Gold futures on Tuesday scored their second straight session increase, for their fifth win in six sessions, and ended at a new 6-week high.
Gold for February delivery inched up 60 cents, or less than 0.1%, to end at $1,185.50 an ounce on the Comex division of the New York Mercantile Exchange. The settlement is the highest since Nov. 29.
"Anxiety is creeping back, investors want to play safe and the yellow metal provides them this safety," MarketWatch quoted Naeem Aslam, chief market analyst at ThinkMarkets.
Gold futures ranged from a low of $1,180.20 to a high of $1,190.60. They climbed 1% in the previous session.
Also higher for a second day in a row, silver for March delivery advanced 16.5 cents, or 1%, to close at $16.848 an ounce. The settlement is the highest since Dec. 14. Silver futures traded between $16.57 and $16.96. In their start to the week on Monday, they moved up 1%.
In rounding out precious metals action:
April platinum edged up 20 cents to $982.80 an ounce, ranging from $970.80 to $985.40.
- Palladium for March delivery settled up $8.10, or 1.1%, to $765.25 an ounce, trading between $756.60 and $765.80.
London Precious Metals Prices
In comparing earlier fixed London bullion prices from Monday PM to Tuesday PM:
- Gold rose $11, or 0.9%, to $1,189.50 an ounce.
- Silver added 14.5 cents, or 0.9%, to $16.665 an ounce.
LBMA platinum and palladium prices are available on the LBMA’s website with a delay of midnight.
US Mint Bullion Coin Sales in 2017
U.S. Mint bullion sales advanced by 7,500 ounces in gold coins, with splits of 5,500 ounces in American Gold Eagles and 2,000 ounces in American Gold Buffalos. These follow sharp increases on Monday when the Mint released its 2017-dated American Eagle and Buffalo bullion coins.
Below is a sales breakdown of U.S. Mint bullion products with columns listing the number of coins sold during varying periods. Products with an asterisk (*) are no longer available.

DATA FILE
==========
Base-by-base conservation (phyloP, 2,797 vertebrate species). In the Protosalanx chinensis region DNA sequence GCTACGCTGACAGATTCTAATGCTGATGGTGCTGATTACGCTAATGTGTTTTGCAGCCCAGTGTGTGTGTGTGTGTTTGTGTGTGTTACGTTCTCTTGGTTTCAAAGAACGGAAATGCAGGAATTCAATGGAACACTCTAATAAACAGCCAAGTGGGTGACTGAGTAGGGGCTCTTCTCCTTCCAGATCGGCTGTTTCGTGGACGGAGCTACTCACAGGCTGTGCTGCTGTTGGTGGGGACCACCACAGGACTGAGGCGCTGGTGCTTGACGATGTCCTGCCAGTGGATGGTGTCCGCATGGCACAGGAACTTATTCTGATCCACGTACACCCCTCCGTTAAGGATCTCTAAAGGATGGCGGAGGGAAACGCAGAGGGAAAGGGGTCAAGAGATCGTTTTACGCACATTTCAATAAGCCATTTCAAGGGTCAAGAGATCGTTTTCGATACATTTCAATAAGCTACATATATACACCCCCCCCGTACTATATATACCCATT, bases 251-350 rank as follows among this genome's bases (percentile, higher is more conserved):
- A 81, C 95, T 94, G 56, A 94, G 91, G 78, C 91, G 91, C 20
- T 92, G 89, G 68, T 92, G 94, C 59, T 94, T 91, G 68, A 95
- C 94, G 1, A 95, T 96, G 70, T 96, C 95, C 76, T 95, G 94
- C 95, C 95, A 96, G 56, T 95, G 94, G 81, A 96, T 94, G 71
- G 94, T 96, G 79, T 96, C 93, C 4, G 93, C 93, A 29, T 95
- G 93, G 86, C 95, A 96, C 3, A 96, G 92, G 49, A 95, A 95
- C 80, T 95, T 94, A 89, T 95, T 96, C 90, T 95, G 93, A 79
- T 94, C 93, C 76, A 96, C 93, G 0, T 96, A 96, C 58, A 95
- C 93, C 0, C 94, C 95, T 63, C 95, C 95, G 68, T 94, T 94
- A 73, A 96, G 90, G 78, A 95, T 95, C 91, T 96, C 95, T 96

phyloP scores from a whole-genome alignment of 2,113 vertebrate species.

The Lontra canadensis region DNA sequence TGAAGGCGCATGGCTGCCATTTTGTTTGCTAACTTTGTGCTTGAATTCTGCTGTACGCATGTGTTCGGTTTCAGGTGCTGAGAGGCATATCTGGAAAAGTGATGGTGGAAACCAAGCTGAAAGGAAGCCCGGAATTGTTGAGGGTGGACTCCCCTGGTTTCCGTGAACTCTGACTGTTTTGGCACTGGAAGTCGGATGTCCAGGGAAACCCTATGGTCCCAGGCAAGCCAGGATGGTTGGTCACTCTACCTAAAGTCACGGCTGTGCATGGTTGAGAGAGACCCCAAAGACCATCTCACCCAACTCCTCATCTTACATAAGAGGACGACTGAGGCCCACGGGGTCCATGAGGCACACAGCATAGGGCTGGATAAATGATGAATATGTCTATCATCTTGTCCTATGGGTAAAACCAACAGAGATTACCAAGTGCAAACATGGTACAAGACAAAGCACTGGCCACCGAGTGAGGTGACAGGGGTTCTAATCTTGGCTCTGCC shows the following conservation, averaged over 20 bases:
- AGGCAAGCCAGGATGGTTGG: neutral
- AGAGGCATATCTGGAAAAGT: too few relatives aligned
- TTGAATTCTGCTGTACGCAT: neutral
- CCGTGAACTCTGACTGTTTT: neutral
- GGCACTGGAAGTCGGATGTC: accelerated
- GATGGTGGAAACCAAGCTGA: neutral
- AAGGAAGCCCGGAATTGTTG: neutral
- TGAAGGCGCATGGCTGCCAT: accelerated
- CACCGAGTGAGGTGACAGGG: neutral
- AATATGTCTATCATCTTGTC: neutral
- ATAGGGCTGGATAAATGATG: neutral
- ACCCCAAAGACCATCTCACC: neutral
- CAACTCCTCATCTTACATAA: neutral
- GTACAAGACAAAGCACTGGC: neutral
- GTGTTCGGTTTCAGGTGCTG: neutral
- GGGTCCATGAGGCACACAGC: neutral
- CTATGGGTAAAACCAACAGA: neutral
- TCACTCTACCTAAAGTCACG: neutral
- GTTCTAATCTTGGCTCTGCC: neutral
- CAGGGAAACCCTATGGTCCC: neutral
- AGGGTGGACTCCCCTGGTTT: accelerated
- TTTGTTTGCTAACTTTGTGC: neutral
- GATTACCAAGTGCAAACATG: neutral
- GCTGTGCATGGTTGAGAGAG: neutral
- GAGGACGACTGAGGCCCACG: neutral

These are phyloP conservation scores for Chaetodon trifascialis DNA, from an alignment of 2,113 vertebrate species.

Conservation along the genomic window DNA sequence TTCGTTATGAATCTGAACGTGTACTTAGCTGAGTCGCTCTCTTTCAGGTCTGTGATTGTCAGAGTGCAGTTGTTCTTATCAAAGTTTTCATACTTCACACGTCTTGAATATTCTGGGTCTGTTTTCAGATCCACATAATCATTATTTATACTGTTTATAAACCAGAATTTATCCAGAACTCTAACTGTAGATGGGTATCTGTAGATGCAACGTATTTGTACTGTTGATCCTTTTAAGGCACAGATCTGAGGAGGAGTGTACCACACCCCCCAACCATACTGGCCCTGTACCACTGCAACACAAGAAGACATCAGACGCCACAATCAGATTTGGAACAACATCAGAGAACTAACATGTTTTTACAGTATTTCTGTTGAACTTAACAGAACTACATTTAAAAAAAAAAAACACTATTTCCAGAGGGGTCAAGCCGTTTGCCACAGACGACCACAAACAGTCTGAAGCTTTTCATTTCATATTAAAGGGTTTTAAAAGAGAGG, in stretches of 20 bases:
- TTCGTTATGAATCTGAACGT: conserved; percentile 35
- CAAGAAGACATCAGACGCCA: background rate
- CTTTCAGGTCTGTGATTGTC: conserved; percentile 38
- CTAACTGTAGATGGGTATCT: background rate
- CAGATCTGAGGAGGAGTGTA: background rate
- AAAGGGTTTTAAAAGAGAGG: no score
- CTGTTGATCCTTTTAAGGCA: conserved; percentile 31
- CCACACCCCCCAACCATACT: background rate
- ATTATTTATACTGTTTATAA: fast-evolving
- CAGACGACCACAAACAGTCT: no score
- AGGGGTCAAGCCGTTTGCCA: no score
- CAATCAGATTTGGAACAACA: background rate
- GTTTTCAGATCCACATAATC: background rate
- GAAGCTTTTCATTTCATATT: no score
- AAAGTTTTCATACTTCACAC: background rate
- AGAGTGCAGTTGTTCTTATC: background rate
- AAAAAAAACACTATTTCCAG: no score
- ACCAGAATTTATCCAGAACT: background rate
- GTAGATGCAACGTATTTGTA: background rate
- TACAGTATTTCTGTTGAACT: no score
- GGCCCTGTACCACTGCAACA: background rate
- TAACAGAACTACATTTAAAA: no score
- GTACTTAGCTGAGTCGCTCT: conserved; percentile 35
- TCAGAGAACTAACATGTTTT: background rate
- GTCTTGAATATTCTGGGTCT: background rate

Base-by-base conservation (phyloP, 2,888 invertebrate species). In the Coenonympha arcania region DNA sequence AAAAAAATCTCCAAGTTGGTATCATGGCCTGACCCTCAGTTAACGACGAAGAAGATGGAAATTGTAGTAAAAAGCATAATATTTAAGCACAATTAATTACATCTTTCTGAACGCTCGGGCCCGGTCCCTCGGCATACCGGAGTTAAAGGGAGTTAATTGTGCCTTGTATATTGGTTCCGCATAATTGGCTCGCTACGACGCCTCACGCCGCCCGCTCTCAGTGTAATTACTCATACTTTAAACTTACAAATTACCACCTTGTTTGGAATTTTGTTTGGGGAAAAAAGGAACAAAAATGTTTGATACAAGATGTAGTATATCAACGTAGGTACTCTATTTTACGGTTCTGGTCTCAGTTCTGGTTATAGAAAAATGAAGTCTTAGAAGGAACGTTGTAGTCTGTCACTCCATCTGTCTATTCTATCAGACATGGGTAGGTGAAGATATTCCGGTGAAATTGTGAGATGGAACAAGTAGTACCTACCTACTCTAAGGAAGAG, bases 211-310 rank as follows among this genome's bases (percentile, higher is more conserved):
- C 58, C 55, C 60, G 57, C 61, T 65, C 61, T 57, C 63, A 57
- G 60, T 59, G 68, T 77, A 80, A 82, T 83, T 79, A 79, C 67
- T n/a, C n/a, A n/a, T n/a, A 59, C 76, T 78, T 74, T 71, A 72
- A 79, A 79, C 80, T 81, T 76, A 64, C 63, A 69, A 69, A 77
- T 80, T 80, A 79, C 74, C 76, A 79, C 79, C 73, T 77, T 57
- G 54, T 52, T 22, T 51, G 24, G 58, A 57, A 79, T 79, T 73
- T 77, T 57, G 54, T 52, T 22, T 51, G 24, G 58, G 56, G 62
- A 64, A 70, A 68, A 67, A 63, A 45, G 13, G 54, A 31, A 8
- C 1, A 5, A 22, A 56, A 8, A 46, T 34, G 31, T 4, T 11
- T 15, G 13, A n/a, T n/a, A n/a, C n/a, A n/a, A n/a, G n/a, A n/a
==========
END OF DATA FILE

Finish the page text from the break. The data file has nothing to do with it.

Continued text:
|US Mint Bullion Sales (# of coins)|
|Tuesday Sales||Last Week||This Week||Dec Sales||Jan Sales|
|$50 American Eagle 1 Oz Gold Coins||4,000||–||50,000||23,000||50,000|
|$25 American Eagle 1/2 Oz Gold Coins||1,000||0||17,000||3,000||17,000|
|$10 American Eagle 1/4 Oz Gold Coins||2,000||–||28,000||2,000||28,000|
|$5 American Eagle 1/10 Oz Gold Coins||5,000||–||80,000||40,000||80,000|
|$50 American Buffalo 1 Oz Gold Coins||2,000||0||22,500||12,500||22,500|
|$1 American Eagle 1 Oz Silver Coins||0||–||3,747,500||240,000||3,747,500|
|2016 Shawnee 5 Oz Silver Coins*||–|
|2016 Cumberland Gap 5 Oz Silver Coins*||–|
|2016 Harpers Ferry 5 Oz Silver Coins||0||0||0||100||0|
|2016 Theodore Roosevelt 5 Oz Silver Coins*||–||800||–|
|2016 Fort Moultrie 5 Oz Silver Coins||0||0||0||0||0|
Over three weeks now without a single 5-oz silver ATB bullion coin sold to the Mint’s 13 worldwide bullion coin Authorized Purchasers. The Mint still has two different 2016 5-oz silver coins available in stock that the APs will have to purchase at some time either before the first new one of the new year or when the first 2017 5-oz coin is offered. The Mint forces, under their bullion version coin program contract, the APs to buy any coins left over from the past year.
Why no interest in the bullion version 5-oz coins in 3 weeks?
5 ounce bullion is a tough sell in any market, especially silver. There is so much competition out there, with 1/2, 1 – 2 – 10 – kilo coins and bars available. Sadly the premium on 5 ounce coins can be steep compared to a 1 ounce coin of the same quality. From my experience, I will only be willing to pay a higher premium on a 5 ounce coin if the design is something I enjoy and value, but at the end of the day, bullion is an investment that requires a healthy return.
Mouse – Thanks. I collect the special vapor-blast versions of some of the 5-oz US Mint ATB silver coins that the Mint sells directly to the public with box & COA & low mintages. I will not pay a premium for the commom bullion versions of these 5-oz ATB coins the Mint only sells to its 13 worldwide bullion coin Authorized Purchasers. Those APs pay the Mint only $9.75 per coin plus the spot price of the silver on any given day, but want to charge up to $125 per coin to their customers! I don’t buy those overpriced pucks.… Read more »
I think some of it might be political. It is a proven fact that people spend less in time of crisis or uncertainty. I think there is SOME worry about the new administration.
How have overall silver sales been these past few weeks? Could it be folks feel financially tapped-out after the holiday season?